DECATUR – Millikin University in Decatur was among Central Illinois colleges insisting that all students from all religious backgrounds are welcome on campus in the wake of presidential attempts to restrict their entry to this country.
“Millikin welcomes students from around the world who embrace our mission and are committed to a shared respect for difference, regardless of religion, race, creed, sexual orientation, sexual identity or national origins,” said Millikin's president, Patrick White.
White said the school currently had no students attending from Syria, Iran, Iraq, Somalia, Libya, Sudan and Yemen, the countries targeted by executive orders from President Donald Trump who has suspended entry visas for those citizens for 90 days, among other restrictions.
But White said Trump's actions didn't change Millikin's core philosophy: “... We wish to assert that all our students are welcome here,” he added.
“Our international students and scholars bring elements of global engagement to campus and help ensure a diversity of understanding, cultures, ideas and aspirations at Millikin,” White said.
“Millikin is and will always be an institution devoted to the ideal of respect for and openness to all of humanity and welcomes the diversity brought to campus by students from all over the United States and the rest of the world.”
And officials at Illinois State University in Normal said Monday that fewer than a dozen students are from countries included in Trump's executive orders. But campus officials say they are taking the immigration changes seriously.
ISU President Larry Dietz sent an email to students, faculty and staff emphasizing that the university remains “deeply committed to providing a safe, secure and inclusive environment for all students and scholars, including international and undocumented students and scholars.”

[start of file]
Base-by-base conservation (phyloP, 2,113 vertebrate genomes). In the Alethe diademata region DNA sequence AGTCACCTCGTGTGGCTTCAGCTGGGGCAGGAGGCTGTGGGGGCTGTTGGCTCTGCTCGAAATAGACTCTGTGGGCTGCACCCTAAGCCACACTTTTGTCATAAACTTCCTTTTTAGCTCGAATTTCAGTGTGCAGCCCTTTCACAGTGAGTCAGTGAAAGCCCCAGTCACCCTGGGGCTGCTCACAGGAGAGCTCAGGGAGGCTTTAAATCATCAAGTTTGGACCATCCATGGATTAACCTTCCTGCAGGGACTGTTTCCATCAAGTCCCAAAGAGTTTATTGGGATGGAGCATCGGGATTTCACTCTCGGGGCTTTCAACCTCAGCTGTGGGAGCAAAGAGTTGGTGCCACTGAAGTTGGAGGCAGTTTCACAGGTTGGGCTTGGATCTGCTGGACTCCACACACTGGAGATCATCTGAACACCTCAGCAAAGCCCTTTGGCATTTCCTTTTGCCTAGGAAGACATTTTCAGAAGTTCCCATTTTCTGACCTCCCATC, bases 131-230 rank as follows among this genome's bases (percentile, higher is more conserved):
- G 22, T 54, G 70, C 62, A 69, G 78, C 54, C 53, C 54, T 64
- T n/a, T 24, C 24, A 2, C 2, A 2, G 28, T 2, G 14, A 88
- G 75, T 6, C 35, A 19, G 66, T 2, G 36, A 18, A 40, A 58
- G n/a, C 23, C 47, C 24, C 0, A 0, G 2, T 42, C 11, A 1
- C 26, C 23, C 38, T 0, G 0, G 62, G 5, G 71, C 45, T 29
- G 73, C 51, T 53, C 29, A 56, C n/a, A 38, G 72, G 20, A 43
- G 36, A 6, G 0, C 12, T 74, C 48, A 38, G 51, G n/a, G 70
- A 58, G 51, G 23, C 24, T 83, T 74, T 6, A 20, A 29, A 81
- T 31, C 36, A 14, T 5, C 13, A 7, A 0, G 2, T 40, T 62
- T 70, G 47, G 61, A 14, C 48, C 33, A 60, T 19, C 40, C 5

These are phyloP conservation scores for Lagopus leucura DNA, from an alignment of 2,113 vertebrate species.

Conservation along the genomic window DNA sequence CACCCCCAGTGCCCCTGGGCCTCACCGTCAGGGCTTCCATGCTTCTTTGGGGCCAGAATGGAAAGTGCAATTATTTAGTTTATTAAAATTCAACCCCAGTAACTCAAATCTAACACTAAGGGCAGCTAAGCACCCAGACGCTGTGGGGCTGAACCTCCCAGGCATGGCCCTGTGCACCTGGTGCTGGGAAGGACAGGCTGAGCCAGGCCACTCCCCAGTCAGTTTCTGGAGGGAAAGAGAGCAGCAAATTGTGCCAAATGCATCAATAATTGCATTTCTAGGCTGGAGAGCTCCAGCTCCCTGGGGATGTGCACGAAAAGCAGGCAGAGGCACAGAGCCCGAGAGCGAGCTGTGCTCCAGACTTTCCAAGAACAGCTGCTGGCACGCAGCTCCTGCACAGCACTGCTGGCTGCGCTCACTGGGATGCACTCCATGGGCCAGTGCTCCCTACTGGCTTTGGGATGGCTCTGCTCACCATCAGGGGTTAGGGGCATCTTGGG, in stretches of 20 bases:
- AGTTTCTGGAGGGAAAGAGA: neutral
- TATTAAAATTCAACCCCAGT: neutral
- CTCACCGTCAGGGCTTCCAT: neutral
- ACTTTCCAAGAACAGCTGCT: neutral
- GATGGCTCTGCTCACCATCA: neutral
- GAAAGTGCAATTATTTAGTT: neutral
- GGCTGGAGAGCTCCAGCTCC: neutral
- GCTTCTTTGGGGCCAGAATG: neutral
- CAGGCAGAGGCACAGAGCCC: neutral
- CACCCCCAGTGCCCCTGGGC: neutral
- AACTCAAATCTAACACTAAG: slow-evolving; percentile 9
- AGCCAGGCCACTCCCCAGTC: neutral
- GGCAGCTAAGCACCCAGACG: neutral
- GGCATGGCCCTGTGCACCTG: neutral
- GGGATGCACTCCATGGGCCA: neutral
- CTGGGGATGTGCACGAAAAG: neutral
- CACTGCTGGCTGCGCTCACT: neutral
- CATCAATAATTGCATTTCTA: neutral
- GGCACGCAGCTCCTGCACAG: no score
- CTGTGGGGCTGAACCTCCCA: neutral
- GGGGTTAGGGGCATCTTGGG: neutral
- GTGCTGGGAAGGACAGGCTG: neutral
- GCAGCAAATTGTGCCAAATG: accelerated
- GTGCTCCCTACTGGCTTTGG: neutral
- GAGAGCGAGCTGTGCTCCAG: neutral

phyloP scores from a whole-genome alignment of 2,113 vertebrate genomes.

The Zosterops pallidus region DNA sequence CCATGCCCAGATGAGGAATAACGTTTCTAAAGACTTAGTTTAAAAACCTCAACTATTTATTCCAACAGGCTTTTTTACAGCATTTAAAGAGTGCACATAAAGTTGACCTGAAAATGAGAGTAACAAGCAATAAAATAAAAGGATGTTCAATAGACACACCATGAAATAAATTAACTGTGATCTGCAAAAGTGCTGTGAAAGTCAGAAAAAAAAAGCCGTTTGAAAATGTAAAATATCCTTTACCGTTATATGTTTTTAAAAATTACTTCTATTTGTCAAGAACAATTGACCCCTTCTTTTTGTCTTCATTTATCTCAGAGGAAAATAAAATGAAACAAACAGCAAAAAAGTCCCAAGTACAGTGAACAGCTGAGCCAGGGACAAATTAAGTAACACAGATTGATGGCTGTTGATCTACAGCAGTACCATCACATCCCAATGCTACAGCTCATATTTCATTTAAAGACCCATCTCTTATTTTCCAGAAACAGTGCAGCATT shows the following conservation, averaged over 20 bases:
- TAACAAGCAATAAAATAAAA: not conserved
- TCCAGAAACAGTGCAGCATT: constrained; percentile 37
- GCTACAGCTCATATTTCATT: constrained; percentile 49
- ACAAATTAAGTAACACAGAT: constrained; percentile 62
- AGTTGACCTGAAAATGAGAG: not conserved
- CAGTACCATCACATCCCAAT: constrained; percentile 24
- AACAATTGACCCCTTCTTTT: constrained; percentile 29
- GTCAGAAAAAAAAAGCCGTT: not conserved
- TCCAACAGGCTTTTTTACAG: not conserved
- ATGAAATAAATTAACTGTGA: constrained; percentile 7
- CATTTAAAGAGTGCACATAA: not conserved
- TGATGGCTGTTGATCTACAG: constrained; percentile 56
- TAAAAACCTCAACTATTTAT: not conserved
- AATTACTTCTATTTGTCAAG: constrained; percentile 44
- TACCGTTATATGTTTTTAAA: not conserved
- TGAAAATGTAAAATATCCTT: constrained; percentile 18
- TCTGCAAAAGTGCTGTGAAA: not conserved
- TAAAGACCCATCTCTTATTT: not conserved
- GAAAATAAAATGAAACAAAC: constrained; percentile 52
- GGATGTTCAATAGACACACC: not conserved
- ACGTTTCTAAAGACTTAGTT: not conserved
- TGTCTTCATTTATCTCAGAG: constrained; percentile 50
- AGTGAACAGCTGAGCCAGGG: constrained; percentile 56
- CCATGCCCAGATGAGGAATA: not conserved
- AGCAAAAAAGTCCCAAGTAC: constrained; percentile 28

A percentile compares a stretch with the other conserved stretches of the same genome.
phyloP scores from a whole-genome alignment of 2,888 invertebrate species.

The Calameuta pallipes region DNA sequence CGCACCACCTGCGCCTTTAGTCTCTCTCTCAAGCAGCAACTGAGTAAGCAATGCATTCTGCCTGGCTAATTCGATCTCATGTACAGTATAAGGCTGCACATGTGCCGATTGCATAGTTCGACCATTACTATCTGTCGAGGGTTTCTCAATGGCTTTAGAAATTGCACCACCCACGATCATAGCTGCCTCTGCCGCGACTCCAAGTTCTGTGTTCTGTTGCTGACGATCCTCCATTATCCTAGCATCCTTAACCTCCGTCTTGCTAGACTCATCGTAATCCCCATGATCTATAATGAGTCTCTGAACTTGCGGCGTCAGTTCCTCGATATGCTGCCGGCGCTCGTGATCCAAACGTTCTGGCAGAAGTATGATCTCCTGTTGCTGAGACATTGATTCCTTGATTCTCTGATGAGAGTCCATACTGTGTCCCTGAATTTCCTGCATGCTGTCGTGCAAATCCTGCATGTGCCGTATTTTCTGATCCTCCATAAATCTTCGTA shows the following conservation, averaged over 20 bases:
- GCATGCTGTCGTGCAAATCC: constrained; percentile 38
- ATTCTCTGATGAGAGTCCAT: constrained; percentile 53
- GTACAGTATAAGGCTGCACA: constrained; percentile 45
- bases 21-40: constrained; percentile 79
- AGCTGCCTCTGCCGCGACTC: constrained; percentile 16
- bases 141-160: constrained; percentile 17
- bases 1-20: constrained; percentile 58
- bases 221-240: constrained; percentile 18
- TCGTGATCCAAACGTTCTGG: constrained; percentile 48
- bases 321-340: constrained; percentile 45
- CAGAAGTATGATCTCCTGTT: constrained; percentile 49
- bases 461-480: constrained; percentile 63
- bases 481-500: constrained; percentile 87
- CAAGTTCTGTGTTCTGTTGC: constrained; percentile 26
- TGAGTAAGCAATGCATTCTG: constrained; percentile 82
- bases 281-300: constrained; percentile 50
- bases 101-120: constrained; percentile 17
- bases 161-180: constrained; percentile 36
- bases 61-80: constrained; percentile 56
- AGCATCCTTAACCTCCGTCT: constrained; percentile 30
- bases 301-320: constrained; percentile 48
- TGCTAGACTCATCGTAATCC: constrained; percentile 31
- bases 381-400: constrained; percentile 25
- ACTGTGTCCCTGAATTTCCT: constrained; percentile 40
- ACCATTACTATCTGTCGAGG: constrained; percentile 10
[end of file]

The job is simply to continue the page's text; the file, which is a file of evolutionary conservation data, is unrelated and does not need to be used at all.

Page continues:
ISU spokesman Eric Jome said Monday the university has been tracking the immigration issue for a while.
“With the whole chaotic situation over the weekend, we decided to send the message out,” he said.
The letter outlines the ways the university strives to protect privacy and prevent discrimination, including in the areas of race, color, religion and national origin.
The University of Illinois also issued a letter Monday, stating that because of the entry restrictions cited in Trump's order, "we strongly recommend that students and scholars who might be affected defer travel outside the U.S. until there is fuller assessment" of the order and the outcome of legal challenges.
The letter states that U of I officials, like ISU authorities, are "monitoring events closely and we are working with other universities, national organizations, legal counsel and government officials to support and protect all of our international faculty, visiting scholars and students."
Luis Canales, director of international studies and programs at ISU, said it is "a little early" to determine the impact that Trump's policies could have on the university's goal of increasing the number of international students it enrolls.
But he noted that U.S. universities face competition from other English-speaking countries, such as Canada, Australia and the United Kingdom, in recruiting international students.
"Obviously, the perception of the international students of the U.S. may be that it is not very welcoming," Canales said.
He sent an email to international students "trying to reassure them that we are a welcoming community" and also to let them know "we are here to listen to them" and help any way they can.
Dietz's letter states that the ISU Police Department "does not ask about a person’s immigration status unless it is specifically related to a criminal investigation being conducted by the department."